Flipping the Script

Flipping the script about communication and navigation in the underwater domain is also about using the challenges of physics to one’s advantage. “The RF domain above sea is very busy today, and very easy to jam, whereas the underwater domain is more protected,” Hanan Marom, vice president of Business Development and Marketing at DSIT, told Armada. As peer and near-peer competition continues to grow, moving some communication underwater could prevent it from being jammed and give strategic advantage.

To enable more efficient and protected underwater communications, DSIT has developed the White Pointer, an underwater acoustic communication system that enables communication networks between surface and subsurface platforms. “The White Pointer relies on acoustic communication because it is not constant communication and does not transmit large volumes of data, so it is much harder to detect,” Marom explained. However, because acoustic ranges can be limited, White Pointer was designed to work as a network, all the systems within the network working as relays.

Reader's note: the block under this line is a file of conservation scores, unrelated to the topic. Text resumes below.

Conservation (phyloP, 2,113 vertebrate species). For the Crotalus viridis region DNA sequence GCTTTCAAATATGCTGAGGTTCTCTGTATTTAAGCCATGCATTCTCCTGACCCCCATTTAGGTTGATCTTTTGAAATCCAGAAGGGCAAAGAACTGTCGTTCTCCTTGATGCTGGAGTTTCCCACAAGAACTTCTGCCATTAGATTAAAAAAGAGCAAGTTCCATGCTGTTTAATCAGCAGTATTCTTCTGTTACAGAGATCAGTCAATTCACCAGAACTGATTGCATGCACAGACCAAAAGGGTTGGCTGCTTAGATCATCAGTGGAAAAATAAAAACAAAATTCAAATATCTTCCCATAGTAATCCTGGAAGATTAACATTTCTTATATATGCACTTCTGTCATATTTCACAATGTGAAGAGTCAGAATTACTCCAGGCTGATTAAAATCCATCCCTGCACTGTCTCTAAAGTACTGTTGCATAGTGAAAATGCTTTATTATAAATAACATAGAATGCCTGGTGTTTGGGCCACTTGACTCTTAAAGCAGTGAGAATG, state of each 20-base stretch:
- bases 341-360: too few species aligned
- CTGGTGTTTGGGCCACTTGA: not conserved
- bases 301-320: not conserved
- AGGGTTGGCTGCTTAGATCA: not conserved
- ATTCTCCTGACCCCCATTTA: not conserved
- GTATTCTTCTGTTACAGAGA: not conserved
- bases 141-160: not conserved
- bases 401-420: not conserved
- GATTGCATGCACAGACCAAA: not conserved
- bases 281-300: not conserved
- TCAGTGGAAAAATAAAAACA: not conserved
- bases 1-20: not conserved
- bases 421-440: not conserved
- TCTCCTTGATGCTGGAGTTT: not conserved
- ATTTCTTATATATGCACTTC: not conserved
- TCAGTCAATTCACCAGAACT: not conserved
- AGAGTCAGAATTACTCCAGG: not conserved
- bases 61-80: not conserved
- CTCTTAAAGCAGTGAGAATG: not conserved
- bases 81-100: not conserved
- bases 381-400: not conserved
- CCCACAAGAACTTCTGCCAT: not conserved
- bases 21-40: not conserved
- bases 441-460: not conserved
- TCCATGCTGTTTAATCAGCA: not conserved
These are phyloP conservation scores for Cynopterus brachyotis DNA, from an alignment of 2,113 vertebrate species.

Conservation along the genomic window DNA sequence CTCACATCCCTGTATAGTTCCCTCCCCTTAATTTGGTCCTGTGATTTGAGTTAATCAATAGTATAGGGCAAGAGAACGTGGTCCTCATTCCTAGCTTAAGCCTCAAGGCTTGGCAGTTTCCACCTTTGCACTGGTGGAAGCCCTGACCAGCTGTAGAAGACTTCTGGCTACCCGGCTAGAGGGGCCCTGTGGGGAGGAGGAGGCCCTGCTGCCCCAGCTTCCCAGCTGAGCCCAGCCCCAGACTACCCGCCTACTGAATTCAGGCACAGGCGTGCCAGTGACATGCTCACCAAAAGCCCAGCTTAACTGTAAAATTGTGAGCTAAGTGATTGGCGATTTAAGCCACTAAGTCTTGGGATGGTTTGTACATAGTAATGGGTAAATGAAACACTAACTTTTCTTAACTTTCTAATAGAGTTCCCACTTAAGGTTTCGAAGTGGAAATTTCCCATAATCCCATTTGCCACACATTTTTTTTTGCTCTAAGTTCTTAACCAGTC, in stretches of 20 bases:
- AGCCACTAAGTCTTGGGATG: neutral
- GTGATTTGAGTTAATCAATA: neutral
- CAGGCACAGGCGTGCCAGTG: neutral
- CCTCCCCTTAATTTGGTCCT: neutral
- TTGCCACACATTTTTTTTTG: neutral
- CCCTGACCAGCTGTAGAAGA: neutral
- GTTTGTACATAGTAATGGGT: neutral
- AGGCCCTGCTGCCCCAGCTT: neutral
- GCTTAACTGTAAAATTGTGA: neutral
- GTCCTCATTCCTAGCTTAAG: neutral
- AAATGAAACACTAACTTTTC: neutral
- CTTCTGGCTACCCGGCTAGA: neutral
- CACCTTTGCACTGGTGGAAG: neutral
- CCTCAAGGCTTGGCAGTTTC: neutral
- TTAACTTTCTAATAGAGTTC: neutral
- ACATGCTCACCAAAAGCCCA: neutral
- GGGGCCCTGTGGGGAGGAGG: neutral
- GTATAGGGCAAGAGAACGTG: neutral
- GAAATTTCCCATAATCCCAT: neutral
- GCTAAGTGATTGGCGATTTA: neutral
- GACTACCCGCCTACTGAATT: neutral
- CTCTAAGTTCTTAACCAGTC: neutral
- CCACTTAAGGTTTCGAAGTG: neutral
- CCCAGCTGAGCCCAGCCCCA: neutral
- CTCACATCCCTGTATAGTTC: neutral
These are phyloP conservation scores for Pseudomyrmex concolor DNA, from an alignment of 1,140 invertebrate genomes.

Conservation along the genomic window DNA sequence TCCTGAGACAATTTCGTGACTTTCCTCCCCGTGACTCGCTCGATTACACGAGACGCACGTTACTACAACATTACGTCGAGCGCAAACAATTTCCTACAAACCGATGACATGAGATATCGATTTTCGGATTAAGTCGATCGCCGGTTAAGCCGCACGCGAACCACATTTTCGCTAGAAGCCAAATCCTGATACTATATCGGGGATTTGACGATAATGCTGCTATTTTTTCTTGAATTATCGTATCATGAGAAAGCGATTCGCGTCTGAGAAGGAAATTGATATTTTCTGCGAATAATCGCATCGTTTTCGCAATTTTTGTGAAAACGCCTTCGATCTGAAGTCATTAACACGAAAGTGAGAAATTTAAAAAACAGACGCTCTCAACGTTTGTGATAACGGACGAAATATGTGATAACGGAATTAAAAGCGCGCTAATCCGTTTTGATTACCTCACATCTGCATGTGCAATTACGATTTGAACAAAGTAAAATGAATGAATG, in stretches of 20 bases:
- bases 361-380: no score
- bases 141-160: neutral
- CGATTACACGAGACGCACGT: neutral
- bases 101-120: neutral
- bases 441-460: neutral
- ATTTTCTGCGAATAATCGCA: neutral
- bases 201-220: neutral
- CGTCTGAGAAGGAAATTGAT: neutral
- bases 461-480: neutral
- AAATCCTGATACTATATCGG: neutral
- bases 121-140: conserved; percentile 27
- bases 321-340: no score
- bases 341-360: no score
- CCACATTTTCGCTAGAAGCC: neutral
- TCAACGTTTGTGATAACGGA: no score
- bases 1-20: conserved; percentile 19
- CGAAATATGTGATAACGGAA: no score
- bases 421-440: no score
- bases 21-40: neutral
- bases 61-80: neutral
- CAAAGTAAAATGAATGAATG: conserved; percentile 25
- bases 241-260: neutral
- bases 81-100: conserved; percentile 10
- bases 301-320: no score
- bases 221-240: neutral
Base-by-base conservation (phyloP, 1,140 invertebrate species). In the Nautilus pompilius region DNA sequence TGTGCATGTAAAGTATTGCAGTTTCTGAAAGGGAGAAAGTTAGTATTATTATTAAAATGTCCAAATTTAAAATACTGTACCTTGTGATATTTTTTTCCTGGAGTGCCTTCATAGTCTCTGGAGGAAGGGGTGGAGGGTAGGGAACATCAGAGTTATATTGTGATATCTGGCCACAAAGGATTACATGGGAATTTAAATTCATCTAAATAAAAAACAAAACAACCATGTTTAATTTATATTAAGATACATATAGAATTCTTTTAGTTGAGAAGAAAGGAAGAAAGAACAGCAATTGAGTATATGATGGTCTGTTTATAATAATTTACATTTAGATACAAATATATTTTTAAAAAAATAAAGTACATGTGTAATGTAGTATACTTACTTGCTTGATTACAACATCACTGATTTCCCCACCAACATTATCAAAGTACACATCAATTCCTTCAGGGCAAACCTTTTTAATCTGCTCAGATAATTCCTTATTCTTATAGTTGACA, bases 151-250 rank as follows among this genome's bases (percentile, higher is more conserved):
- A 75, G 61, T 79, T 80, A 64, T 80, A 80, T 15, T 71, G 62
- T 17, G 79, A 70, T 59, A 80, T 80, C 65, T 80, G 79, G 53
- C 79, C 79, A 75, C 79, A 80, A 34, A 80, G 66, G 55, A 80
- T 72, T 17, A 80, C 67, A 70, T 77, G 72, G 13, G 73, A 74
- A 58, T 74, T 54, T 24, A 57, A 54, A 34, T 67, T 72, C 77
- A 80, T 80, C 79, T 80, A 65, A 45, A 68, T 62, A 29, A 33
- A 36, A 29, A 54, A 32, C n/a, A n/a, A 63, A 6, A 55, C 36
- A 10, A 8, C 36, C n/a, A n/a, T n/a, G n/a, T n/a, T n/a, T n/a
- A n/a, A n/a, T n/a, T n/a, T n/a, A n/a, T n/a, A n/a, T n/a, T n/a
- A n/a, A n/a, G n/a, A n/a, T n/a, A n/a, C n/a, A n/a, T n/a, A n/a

What is particularly interesting with White Pointer is the level of encryption. White Pointer is programmed – before but also during the mission, if there are any changes – so that platforms’ access to information is given according to clearance levels. Platforms that are not granted clearance level to access information, be they UUVs, divers, or USVs, act as simple relays between two points. “We saw that use of underwater platforms to gather and relay information at ever increasing ranges was growing, and we developed White Pointer to enable networking between capabilities so as to keep extending those ranges,” Marom concluded.